Dr. Sally Drucker
November 27, 2018
The Fight for Happiness and hope for Independence
The two short stories that compare to me are “Trifles” by Susan Glaspell and “A Doll’s House” by Henrik Ibsen. Both women in these stories take roles of a wife that is underestimated by their husband. They live in a world where women have no freedom and are expected to be only in the house. Minnie Wright and Nora Helmer are two women who wish for independence and share the same grief.
To begin with, “Trifles” interests me because it is the picture of a “perfect” doll house. Nora lives in a wealthy house and her husband adores her so much. She has a nanny, hired household help, plays with her children, plans to have the whole family over for the holidays, and helps her husband by working hard when they did not have much money to spend. However, she is looked down on because her husband knows she needs him financially. He loves that he has this power and this gives him the right to say or treat her however he wants. He treats her disrespectfully by calling her “little featherhead” and “little skylark.” This indicates Nora’s status in their relationship. Torvald defines the role of a women is to be a good wife by decorating the house, cooking dinner and raising the children and so did every man in this time period. When Nora borrows money to taker her husband on a trip to Italy for his health, he can not face the fact that his wife saved him. Now she must work in secret to pay off her loan because it is illegal for a women to obtain a loan without their husbands permission. She does all in her power to keep a good public image. Society controls her. When her husband finds out she borrowed money, he threw a raging fit just to want her back in the end. She lives in a world where she isn’t her own person and is forced to live by someone else despite what she is capable of.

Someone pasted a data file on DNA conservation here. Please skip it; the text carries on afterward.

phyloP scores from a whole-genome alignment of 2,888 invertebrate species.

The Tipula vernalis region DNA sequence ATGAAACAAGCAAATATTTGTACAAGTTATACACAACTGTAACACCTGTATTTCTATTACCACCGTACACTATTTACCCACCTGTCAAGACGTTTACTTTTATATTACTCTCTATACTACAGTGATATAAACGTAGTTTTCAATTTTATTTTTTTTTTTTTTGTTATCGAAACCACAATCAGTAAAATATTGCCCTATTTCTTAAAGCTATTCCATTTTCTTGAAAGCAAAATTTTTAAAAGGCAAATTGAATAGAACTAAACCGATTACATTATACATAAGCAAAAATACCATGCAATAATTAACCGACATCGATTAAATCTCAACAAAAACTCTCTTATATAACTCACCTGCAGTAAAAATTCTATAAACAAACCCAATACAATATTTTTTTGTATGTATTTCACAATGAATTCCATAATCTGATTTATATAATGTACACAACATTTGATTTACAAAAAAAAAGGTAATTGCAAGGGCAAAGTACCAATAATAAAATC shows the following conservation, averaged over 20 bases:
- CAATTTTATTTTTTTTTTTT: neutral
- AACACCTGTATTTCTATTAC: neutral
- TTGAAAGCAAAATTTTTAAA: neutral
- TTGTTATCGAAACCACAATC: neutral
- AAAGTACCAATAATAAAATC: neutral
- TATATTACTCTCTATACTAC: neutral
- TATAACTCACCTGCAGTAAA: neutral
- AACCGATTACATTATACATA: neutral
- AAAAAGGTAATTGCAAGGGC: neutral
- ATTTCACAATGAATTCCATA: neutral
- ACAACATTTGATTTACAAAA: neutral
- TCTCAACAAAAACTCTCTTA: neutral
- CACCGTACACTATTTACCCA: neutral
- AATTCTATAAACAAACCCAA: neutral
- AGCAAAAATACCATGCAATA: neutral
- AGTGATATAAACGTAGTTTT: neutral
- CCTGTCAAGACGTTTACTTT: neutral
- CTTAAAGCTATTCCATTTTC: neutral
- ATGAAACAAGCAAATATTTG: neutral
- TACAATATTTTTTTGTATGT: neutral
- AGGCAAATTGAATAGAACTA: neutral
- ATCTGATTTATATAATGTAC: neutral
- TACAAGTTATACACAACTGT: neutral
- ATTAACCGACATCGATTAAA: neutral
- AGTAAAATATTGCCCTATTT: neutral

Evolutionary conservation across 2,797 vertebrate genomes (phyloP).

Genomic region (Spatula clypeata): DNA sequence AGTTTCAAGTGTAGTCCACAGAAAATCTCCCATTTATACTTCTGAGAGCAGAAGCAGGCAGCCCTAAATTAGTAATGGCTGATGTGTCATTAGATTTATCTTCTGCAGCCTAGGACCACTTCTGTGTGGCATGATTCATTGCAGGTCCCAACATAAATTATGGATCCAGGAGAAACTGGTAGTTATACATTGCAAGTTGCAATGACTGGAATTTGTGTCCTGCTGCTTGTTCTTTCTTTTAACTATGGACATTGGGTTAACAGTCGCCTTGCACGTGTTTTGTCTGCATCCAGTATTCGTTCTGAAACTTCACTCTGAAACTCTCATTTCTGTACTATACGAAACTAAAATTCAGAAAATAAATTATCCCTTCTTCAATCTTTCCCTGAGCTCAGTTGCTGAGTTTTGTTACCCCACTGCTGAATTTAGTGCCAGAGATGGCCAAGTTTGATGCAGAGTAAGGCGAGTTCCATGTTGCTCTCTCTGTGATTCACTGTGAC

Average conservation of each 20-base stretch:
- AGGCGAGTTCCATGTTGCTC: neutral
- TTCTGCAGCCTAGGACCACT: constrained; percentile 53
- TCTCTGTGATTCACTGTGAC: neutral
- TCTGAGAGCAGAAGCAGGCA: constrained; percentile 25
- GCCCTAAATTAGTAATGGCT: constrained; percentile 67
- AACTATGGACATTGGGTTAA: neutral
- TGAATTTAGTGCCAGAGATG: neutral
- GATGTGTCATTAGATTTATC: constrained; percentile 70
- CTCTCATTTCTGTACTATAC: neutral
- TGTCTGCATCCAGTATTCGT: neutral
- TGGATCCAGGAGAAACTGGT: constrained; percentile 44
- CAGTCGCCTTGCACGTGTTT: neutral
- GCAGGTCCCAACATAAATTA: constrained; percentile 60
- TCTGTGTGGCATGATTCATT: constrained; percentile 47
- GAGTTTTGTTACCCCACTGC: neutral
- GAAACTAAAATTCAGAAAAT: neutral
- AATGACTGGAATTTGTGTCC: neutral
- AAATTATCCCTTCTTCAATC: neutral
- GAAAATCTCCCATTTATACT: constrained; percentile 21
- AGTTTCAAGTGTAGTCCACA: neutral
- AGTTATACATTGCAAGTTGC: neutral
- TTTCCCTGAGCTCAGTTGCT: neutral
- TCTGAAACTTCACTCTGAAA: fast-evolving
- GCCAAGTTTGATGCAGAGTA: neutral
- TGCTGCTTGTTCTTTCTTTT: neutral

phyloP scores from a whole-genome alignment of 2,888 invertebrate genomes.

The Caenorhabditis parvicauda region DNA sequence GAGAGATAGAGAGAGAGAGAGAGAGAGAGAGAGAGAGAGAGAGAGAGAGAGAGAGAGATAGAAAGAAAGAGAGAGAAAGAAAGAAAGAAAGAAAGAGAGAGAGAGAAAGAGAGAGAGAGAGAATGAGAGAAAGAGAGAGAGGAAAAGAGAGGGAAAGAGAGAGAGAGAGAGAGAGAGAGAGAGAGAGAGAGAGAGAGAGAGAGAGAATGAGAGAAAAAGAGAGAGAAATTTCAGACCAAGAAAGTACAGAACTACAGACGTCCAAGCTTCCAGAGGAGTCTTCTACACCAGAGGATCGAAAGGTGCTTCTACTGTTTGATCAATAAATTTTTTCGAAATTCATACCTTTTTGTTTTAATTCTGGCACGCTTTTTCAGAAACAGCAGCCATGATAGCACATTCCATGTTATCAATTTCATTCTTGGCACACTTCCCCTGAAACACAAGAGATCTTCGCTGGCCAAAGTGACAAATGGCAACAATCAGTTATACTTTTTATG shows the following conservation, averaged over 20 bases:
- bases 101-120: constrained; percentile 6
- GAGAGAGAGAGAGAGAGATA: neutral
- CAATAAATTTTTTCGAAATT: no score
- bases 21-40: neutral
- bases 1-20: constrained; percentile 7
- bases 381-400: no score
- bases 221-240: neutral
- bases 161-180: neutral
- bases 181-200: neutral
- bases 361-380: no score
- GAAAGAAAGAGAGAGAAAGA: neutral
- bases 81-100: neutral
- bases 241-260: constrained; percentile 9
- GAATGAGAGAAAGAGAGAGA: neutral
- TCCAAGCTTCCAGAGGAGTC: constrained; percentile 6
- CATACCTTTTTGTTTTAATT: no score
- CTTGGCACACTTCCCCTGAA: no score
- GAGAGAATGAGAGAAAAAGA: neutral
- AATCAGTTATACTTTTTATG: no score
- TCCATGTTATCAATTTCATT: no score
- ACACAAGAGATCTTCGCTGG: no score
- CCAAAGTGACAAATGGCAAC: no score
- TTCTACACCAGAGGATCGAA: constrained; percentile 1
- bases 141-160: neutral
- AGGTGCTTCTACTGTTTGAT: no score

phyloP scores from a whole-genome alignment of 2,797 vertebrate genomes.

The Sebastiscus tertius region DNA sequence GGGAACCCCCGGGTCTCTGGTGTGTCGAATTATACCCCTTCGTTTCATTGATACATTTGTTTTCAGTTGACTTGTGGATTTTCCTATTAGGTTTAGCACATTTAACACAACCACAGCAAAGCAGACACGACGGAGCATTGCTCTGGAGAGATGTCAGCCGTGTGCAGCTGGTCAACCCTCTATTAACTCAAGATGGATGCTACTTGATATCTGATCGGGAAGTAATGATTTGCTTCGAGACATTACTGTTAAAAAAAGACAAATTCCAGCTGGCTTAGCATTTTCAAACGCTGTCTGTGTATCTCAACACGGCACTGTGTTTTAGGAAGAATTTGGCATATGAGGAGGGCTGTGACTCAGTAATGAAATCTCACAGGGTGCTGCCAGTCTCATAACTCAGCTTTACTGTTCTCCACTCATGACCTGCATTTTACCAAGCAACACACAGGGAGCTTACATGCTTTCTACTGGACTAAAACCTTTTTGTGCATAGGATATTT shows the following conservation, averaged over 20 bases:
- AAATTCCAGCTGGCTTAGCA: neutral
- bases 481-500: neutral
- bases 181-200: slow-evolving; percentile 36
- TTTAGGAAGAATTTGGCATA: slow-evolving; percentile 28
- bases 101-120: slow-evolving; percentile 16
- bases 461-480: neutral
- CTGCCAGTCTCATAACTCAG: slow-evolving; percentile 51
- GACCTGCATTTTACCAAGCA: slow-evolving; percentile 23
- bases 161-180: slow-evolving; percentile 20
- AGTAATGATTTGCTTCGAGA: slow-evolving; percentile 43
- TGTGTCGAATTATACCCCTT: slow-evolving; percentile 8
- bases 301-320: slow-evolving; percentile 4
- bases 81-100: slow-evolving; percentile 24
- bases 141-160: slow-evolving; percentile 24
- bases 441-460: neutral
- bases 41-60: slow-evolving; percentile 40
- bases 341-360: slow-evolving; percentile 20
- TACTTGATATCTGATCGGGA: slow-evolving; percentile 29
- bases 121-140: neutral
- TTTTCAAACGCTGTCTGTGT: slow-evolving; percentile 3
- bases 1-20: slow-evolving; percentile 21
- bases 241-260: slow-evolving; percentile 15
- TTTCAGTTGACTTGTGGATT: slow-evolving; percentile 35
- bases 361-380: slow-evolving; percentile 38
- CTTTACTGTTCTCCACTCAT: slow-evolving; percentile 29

Furthermore, “Tifriles” share the same qualities. Minnie Wright used to enjoy singing as a young girl and had a beautiful voice. Her dreams were crushed when meeting John Wright. When married, her life struck in a blink of an eye. She was expected to only be doing farmwork, meeting her husbands needs by cooking and cleaning the house. She did not see any other women in town and a matter of fact, she didn’t interact with anyone. Just like Nora, her expectations were to only do what she is for. To cook, clean, and in her case work on the farm. Her loneliness ate her alive until she found her true happiness, a cheap, canary bird. When her husband murdered the bird, she felt that was the only thing that kept her sane. She was so fed up about her life she decided to murder her husband by strangling him just like how he did to her pet bird.
The authors in both stories gave an interesting message to their readers. Susan Glaspell and Henrik Ibsen both use foreshadowing throughout their stories and personally I enjoy reading that better than finding out everything in the end because than I become confused. However, I think the message represents that each person is going through a struggle. These struggles vary on each person and how each individual is going to get out of it, depends on their actions. Both wives have been hurting and keeping there burdens heavy on their back for a long time. When provoked, they did what they always wanted to do, to get rid of their problems and run away from their life. “A dolls house” and “Trifles” compare by characters and plot. They simalize by the two wives going through a fight and their husbands being set in their ways. By looking at these marriages, it shows that a healthy relationship involves more than just love but trust, understanding and respect.